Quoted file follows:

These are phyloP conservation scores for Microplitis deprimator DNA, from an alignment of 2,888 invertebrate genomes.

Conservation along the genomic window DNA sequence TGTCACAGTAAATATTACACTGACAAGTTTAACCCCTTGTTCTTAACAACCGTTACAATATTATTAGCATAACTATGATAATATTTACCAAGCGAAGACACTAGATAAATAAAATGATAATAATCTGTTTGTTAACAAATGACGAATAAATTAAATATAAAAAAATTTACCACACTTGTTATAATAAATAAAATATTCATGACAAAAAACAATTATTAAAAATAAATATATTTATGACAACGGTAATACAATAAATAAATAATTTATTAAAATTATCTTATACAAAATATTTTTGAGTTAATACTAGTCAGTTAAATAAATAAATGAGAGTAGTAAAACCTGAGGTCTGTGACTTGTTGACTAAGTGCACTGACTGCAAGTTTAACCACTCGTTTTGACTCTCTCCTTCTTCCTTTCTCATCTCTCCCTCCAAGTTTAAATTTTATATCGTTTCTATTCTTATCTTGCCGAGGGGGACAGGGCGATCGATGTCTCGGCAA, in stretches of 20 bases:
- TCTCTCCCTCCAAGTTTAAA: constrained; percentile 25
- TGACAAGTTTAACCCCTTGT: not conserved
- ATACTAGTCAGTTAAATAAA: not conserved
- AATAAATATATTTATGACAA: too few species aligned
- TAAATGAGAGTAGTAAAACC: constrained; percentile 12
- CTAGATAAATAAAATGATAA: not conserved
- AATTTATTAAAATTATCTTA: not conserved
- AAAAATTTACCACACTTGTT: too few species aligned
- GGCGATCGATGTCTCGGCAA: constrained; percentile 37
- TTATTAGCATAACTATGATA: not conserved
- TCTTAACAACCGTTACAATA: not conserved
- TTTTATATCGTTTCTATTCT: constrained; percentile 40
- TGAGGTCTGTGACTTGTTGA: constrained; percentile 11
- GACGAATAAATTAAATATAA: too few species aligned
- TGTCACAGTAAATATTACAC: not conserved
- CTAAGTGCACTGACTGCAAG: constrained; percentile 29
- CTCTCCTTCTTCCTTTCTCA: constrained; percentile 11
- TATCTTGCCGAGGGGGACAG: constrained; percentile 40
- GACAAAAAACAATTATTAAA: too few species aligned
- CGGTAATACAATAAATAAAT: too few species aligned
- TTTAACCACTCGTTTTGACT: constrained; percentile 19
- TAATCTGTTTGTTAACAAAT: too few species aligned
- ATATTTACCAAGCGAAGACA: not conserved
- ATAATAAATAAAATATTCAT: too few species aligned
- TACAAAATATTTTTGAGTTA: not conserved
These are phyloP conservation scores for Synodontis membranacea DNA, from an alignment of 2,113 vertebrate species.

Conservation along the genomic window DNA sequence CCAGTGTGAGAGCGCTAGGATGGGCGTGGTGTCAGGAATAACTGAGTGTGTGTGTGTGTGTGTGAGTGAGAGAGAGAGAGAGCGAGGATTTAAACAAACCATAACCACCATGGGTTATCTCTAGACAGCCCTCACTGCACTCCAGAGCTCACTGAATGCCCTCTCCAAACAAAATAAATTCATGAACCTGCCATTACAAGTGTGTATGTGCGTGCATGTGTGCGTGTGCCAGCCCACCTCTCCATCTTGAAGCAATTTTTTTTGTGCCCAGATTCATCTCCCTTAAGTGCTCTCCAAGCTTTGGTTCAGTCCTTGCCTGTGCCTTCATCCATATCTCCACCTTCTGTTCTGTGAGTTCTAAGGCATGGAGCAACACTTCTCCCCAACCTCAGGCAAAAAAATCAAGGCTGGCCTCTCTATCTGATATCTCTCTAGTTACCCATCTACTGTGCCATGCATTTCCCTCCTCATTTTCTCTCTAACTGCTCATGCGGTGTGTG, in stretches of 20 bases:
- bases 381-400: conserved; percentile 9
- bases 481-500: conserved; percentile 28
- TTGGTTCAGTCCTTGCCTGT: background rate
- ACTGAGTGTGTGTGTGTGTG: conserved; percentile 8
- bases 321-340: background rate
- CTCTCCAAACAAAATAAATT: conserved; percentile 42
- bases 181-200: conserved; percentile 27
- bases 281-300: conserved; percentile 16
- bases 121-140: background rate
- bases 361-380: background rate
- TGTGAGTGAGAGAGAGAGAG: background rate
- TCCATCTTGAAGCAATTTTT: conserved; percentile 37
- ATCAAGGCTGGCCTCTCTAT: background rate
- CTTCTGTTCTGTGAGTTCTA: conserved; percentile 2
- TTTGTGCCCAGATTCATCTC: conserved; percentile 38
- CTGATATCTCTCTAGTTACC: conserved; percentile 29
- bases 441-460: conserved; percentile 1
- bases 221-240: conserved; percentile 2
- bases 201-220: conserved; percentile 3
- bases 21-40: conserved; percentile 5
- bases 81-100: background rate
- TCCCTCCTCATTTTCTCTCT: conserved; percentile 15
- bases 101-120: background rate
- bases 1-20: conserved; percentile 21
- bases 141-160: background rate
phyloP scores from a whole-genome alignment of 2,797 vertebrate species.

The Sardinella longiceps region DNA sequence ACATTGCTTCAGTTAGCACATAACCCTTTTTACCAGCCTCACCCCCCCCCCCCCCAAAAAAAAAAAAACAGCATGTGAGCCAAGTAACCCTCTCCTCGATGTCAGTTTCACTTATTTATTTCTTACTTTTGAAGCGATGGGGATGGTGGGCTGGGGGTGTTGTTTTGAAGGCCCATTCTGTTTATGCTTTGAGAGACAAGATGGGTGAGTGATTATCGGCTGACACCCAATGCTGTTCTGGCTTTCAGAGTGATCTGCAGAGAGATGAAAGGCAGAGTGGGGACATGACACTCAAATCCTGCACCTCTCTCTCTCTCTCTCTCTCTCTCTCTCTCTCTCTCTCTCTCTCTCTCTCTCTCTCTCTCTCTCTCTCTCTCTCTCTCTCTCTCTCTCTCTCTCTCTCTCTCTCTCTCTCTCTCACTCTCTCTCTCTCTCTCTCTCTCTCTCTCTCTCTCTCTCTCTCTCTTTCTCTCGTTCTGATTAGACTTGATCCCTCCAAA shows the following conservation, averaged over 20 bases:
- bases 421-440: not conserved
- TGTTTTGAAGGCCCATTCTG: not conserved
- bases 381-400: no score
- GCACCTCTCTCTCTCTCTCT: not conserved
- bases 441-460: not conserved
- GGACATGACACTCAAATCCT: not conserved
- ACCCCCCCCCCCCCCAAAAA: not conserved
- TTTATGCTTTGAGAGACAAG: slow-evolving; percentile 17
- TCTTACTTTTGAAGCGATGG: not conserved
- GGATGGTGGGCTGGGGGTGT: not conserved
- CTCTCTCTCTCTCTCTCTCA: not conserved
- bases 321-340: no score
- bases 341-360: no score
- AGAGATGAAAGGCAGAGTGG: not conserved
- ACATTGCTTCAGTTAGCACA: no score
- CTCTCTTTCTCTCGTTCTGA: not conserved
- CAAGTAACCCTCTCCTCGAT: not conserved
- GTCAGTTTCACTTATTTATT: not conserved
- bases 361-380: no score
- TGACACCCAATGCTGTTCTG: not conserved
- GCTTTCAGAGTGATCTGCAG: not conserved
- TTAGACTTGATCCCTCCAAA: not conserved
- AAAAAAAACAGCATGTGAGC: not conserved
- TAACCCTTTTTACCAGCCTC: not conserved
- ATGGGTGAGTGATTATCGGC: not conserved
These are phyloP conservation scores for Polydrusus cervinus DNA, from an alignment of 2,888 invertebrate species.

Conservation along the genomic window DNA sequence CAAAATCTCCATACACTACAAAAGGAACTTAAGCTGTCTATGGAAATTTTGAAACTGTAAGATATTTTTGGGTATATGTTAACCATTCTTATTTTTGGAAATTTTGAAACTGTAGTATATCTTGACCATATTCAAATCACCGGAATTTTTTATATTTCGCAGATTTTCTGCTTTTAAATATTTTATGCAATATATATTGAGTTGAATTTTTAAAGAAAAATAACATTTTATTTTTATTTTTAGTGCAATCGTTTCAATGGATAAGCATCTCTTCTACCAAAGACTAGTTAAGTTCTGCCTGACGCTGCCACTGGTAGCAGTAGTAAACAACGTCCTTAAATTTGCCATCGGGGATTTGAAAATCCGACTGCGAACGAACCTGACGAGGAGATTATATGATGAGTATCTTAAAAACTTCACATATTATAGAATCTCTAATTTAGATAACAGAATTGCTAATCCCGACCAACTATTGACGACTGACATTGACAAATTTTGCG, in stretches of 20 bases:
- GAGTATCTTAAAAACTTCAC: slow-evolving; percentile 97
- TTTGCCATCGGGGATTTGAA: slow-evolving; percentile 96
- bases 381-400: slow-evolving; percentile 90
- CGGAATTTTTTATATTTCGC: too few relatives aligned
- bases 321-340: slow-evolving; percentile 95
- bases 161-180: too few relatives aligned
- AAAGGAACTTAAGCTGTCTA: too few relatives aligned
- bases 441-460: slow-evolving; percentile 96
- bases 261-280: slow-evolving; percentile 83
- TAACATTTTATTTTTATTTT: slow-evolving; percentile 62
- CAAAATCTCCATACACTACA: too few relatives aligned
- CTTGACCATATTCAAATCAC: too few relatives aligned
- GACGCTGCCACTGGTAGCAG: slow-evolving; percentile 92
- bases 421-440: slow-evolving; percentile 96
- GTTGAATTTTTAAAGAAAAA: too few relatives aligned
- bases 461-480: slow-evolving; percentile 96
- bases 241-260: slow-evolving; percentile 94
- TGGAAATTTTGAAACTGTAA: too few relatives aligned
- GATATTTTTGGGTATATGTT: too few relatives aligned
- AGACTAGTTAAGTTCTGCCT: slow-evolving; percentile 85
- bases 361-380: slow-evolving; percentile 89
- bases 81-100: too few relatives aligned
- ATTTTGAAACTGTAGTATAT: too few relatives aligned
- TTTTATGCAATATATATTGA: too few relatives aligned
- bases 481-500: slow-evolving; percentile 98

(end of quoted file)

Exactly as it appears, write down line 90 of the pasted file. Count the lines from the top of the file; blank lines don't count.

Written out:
- AAAGGAACTTAAGCTGTCTA: too few relatives aligned